A tough day at the office today, though the luxury of my coaching work is that I at least see other people’s offices. Looking further into ‘The Craftsman,’ I’m beginning to realise that Sennett articulates many of the ideas that have lurked for some time beneath the surface of my practice.
Sennett proposes that ‘the craft of making physical things provides insight into the techniques of experience that can shape our dealings with others.’ In thinking of the coaching conversations I try to pursue, the three basic crafting abilities of localizing (specifying where something important, good or bad, is happening), questioning (or holding a sense of curiosity about the nature of success or failure) and being open to doing things differently and questioning habitual patterns, sits well with many of the interventions I attempt to construct.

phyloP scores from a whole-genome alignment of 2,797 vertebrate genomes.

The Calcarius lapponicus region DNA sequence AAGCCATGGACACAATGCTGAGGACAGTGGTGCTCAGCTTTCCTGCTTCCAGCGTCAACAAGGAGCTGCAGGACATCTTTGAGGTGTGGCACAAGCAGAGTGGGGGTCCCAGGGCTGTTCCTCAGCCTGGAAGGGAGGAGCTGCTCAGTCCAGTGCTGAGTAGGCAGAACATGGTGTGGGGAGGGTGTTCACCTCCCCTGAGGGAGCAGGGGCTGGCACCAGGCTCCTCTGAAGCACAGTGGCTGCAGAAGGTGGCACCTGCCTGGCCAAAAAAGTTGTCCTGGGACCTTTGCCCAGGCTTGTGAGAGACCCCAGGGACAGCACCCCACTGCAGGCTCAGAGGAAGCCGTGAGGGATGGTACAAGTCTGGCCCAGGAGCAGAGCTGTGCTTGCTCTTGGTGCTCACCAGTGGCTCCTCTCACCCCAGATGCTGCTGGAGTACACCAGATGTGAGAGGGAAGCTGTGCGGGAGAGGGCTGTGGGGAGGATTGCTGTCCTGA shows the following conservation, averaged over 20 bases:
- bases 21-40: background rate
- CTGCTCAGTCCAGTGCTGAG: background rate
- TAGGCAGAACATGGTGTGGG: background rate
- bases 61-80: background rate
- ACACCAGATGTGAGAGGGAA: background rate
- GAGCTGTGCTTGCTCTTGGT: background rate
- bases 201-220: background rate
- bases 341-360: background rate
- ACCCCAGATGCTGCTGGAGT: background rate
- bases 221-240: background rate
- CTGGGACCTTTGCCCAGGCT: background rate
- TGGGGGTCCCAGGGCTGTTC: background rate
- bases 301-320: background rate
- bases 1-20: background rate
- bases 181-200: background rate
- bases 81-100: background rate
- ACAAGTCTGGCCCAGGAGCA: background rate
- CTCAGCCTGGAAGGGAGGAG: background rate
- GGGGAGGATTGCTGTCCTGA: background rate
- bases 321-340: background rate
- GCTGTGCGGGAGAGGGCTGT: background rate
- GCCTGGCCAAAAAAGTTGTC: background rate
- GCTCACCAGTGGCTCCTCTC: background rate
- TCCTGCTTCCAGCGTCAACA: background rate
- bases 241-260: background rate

Sennett claims that making time to ‘dwell’ in these areas is critical and that the pace of business often precludes this. But perhaps this is a pointer towards the economies that we may choose to fashion in the future. According to Sennett:
“Doing one thing well, understanding it in depth, may be a recipe for a worker or company to be left behind [...]. Tests that measure a person’s capacity to management of many problems at the expense of depth suit an economic regime that prizes quick study, superficial knowledge, all too often embodied by consultants who dart in and out of organizations. The craftsman’s abilities to dig deep stands at the pole opposite from potential ability deployed in this fashion.” (Sennett, p.284).